4 July 2017 The artist talks about her developing practice, the impact of motherhood, her concerns with mortality and the fragility of human life, and her redefinition of the monumental.
Jodie Carey is interested in ideas of ageing, memory, time passing and the shadowy boundary between forgetting and remembering, and her monumental sculptures and installations have been influenced by such genres as still life and vanitas. She originally studied textiles, before switching to fine art and attending Goldsmiths and the Royal College of Art, and traces of her own path are evident in her painstaking and labour-intensive artworks. Since having her first baby in 2016, and returning to her studio three weeks later, she has moved away from her more decorative and ornamental earlier works and begun to strip back her work and make it more subtle.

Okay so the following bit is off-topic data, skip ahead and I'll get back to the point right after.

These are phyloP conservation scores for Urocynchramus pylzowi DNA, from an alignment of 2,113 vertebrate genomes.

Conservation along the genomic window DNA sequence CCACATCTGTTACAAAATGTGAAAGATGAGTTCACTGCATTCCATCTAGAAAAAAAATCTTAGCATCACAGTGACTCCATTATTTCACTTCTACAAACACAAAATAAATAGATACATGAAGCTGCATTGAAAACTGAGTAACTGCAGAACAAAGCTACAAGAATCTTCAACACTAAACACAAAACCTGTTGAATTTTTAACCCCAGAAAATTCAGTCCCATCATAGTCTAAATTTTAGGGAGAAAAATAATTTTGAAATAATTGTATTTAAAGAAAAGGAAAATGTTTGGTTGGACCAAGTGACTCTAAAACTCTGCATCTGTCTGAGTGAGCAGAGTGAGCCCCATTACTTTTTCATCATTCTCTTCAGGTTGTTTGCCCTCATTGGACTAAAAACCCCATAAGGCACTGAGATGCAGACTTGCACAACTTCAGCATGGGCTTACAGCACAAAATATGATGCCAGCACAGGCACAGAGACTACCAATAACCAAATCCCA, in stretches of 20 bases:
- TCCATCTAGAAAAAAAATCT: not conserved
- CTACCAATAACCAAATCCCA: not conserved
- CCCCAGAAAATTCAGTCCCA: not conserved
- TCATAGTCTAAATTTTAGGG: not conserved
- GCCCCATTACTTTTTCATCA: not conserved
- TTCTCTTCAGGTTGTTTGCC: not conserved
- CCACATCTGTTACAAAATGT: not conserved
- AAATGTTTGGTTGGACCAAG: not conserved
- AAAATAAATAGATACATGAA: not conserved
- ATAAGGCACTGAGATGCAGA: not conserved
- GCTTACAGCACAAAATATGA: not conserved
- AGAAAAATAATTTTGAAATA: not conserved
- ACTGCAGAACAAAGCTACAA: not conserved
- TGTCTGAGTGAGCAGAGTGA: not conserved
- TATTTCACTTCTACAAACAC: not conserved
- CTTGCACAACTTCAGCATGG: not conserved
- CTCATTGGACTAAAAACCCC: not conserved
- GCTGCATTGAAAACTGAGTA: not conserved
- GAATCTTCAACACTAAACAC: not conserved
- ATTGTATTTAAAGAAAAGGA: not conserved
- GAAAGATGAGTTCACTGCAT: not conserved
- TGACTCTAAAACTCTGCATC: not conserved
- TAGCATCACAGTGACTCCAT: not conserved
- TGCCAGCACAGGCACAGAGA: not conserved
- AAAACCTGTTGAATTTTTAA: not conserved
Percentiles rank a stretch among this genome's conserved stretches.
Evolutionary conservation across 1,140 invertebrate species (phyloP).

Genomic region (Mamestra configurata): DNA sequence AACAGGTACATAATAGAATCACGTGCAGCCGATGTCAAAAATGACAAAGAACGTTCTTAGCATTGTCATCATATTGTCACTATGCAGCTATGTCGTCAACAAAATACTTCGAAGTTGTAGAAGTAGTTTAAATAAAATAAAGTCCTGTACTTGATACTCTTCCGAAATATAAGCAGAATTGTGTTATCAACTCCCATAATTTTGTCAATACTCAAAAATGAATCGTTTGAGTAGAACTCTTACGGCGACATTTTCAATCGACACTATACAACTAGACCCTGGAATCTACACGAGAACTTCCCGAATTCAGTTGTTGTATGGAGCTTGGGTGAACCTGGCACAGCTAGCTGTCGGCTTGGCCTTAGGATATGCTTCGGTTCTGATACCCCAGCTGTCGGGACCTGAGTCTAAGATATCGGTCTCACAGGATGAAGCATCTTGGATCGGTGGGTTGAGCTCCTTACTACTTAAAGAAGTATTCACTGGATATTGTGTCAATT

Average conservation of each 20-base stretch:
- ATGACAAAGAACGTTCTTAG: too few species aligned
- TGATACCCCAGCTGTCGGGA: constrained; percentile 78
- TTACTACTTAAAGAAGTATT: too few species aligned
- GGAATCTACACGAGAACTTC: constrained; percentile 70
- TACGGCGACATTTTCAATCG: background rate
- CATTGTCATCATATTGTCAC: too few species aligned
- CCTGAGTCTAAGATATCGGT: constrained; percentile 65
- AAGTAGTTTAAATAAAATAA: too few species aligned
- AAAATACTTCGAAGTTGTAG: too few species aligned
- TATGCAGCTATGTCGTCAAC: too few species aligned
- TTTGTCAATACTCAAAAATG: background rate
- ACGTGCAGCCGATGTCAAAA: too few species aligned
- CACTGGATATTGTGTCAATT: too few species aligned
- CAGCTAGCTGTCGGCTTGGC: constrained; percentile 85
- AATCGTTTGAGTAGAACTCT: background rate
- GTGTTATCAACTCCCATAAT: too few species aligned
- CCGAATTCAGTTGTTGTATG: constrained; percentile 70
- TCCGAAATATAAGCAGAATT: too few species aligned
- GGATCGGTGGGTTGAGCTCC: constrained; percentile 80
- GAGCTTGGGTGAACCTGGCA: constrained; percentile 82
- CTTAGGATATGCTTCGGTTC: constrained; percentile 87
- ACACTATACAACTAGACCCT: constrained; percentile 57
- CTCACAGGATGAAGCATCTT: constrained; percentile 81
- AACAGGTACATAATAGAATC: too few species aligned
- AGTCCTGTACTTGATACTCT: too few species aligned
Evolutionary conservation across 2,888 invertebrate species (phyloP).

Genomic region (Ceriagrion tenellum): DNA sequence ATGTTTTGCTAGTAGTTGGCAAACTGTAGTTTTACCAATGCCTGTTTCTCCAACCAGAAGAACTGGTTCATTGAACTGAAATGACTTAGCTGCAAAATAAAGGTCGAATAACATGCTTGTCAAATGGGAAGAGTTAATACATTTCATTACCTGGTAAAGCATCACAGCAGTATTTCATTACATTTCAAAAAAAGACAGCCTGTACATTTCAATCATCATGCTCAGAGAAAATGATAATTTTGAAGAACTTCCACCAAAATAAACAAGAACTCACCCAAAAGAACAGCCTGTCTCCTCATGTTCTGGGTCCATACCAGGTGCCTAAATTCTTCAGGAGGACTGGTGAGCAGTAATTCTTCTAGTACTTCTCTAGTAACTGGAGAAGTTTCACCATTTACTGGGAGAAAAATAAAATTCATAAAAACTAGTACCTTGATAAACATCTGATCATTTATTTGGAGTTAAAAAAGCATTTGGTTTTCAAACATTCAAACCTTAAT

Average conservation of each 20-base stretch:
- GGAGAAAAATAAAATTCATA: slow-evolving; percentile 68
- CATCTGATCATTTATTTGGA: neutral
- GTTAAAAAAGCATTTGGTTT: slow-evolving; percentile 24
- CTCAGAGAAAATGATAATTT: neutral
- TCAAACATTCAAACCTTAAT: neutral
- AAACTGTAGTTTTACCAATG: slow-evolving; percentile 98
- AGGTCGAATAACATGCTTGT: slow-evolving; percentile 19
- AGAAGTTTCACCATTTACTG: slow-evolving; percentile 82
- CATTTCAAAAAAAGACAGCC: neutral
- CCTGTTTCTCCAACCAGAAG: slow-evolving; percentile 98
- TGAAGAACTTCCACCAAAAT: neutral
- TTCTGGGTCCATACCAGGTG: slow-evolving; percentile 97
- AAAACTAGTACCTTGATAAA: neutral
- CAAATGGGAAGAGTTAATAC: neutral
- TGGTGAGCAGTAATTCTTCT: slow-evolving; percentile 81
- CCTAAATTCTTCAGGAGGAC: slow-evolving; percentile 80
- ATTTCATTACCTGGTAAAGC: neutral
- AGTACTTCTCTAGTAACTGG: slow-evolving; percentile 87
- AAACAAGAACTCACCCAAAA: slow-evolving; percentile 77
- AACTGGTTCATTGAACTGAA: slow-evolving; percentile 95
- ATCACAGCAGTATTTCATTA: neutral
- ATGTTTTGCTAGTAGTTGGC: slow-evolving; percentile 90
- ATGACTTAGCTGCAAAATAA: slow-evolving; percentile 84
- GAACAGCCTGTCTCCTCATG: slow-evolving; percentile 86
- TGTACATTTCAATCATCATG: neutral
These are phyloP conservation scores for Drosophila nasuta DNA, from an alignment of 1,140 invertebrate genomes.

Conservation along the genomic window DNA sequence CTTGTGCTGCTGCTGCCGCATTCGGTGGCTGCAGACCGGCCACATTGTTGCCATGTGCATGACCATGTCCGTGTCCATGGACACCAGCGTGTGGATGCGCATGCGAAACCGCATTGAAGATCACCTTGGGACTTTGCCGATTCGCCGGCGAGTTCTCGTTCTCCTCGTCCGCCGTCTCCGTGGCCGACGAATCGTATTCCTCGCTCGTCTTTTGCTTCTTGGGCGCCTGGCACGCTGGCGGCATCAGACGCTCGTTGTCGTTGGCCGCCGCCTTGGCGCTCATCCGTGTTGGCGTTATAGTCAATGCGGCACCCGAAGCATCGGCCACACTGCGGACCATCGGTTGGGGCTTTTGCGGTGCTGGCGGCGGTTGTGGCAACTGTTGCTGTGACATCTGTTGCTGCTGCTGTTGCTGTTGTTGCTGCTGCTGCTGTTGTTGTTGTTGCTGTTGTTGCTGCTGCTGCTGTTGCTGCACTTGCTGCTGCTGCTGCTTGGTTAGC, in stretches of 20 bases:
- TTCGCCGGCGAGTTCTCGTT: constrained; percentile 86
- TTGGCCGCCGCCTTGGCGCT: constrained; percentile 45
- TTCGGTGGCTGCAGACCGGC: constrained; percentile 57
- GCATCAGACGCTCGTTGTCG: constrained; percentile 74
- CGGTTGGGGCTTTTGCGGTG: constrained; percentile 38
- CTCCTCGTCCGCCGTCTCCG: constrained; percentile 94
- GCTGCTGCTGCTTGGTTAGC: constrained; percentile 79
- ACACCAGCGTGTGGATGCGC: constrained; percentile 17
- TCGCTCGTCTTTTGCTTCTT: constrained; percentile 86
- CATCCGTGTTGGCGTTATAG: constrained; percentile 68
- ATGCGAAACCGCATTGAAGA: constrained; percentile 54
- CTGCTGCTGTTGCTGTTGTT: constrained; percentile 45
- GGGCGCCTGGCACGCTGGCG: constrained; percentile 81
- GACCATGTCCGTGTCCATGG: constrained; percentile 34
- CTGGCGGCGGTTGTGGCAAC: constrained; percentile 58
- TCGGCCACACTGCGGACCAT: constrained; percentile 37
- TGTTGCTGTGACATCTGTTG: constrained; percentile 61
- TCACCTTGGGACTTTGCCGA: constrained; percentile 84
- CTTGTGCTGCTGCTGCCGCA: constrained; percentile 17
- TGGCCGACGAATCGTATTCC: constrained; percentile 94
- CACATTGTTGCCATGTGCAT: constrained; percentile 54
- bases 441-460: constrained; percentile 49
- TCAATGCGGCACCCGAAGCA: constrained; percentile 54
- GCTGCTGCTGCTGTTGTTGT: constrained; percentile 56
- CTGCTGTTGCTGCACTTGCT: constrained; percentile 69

Carey, whose works develop through the process of making, describes her art not as a job but as an extension of who she is. She prefers more traditional and “simpler” processes, such as carving, weaving and drawing directly on to walls, eschewing anything heavily fabricated. She juxtaposes materials and scale, questioning the nature of the monument and exploring how something transient and fragile might also be quite monumental in its own right.
Carey invited Studio International to her south London studio while she was making works for her new installation, Earthcasts, at Edel Assanti, London. Burying lengths of salvaged timber in the ground, she created rudimentary moulds, into which she then poured plaster. The resulting sculptures, which she worked into by hand, sometimes adding a lick of white paint or a shade of coloured pencil, are of a human-scale and could equally be age-worn human figures or gnarled tree trunks – again, the human and the natural is a juxtaposition Carey enjoys exploiting. There is a material roughness to her pieces, which she describes as “very physical objects”.
Jodie Carey: Earthcasts
Edel Assanti, London
23 June – 11 August 2017
Interview by Anna McNay
Video by Martin Kennedy